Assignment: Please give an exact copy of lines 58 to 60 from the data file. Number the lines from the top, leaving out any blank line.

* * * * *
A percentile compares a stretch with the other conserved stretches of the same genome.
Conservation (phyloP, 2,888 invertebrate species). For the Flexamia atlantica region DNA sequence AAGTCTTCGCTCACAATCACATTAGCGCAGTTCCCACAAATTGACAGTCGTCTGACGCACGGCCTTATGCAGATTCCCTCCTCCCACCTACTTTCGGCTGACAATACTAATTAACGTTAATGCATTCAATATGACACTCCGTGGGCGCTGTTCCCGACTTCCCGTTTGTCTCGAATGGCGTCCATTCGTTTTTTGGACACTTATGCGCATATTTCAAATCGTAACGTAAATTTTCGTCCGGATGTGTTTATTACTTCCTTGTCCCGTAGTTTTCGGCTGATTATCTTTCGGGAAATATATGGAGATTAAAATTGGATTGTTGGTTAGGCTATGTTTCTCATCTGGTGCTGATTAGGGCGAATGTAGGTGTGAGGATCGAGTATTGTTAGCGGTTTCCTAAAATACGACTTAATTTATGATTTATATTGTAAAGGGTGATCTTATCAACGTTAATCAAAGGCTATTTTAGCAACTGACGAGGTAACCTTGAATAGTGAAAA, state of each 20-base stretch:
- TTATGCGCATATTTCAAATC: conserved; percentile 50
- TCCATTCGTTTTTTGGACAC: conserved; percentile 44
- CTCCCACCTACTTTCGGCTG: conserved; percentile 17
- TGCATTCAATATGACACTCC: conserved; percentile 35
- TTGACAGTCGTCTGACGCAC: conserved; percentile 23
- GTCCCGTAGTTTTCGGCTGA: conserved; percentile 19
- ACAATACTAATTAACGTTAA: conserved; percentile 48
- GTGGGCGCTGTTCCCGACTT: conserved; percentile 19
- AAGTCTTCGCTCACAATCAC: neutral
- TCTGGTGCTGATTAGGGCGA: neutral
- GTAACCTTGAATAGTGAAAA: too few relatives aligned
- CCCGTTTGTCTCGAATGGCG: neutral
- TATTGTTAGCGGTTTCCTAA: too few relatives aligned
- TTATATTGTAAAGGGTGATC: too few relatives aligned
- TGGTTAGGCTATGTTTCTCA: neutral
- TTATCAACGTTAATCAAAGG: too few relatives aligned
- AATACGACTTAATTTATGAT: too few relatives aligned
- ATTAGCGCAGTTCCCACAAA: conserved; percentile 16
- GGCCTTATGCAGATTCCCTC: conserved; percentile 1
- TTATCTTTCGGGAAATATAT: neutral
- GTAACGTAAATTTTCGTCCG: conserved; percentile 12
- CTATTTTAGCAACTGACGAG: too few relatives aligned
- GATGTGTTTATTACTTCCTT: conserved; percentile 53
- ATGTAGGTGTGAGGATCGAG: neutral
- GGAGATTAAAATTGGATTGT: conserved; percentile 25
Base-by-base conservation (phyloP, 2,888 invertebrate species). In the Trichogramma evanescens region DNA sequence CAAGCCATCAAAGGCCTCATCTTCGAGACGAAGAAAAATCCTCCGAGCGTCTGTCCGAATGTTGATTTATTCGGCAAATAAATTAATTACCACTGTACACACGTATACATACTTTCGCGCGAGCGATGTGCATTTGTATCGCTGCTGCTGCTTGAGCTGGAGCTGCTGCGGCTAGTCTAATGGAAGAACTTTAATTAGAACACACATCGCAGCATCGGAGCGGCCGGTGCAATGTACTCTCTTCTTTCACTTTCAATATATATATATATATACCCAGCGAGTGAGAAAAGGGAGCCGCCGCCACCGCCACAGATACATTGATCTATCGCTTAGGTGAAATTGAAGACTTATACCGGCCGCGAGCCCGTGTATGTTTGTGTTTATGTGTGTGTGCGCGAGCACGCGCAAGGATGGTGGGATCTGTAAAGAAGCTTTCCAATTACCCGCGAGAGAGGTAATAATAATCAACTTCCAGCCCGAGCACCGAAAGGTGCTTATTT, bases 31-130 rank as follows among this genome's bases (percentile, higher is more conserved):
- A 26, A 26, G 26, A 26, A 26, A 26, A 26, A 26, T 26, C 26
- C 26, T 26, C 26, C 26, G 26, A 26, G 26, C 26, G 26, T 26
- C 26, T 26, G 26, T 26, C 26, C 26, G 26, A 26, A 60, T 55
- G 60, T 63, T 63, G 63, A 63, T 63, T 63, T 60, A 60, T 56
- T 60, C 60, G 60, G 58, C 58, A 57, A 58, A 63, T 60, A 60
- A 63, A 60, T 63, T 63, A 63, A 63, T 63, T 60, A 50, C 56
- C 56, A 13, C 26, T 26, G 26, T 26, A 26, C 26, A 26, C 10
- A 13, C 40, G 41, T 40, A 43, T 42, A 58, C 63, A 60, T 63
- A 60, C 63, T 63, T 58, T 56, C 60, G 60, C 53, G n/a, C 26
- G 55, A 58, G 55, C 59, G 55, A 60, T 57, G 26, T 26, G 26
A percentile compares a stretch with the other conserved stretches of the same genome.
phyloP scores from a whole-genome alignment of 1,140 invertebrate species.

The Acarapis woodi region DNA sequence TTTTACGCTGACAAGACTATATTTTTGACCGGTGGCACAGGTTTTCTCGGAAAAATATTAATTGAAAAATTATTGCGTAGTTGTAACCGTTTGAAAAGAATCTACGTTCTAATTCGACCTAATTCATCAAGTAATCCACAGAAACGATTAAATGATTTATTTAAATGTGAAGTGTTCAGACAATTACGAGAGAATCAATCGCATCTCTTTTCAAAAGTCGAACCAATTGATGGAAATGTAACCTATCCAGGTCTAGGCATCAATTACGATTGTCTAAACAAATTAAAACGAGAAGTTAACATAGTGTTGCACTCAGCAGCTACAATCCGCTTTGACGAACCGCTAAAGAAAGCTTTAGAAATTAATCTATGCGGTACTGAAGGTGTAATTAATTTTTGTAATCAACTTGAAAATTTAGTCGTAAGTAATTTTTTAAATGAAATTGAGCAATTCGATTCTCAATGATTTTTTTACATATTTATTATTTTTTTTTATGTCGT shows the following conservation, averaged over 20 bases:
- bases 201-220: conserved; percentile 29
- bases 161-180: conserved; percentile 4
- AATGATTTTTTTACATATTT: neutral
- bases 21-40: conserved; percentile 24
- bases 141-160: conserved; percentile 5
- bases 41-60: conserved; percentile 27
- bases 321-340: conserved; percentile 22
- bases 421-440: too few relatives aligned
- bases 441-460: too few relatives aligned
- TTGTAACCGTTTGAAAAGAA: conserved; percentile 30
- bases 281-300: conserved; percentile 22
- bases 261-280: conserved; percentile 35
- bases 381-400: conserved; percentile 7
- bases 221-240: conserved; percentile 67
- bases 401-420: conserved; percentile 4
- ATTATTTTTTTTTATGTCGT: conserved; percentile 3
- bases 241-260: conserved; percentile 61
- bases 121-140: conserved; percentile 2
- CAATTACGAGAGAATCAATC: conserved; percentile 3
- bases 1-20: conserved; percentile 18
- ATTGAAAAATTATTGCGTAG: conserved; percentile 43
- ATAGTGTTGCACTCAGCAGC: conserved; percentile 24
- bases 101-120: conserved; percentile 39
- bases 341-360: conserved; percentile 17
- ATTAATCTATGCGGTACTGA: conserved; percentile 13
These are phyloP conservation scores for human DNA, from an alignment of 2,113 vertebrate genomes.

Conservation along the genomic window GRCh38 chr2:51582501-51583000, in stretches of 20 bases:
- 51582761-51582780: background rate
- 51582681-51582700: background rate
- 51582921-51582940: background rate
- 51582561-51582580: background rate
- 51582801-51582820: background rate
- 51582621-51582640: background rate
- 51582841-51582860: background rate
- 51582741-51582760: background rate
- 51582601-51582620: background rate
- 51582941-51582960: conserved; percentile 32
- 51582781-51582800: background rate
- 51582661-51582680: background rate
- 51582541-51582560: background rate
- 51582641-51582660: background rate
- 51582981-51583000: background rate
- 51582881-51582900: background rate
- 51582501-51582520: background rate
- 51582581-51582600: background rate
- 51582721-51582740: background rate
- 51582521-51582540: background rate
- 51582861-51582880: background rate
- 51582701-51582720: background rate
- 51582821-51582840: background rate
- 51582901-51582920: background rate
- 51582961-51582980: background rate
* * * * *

- bases 241-260: conserved; percentile 61
- bases 121-140: conserved; percentile 2
- CAATTACGAGAGAATCAATC: conserved; percentile 3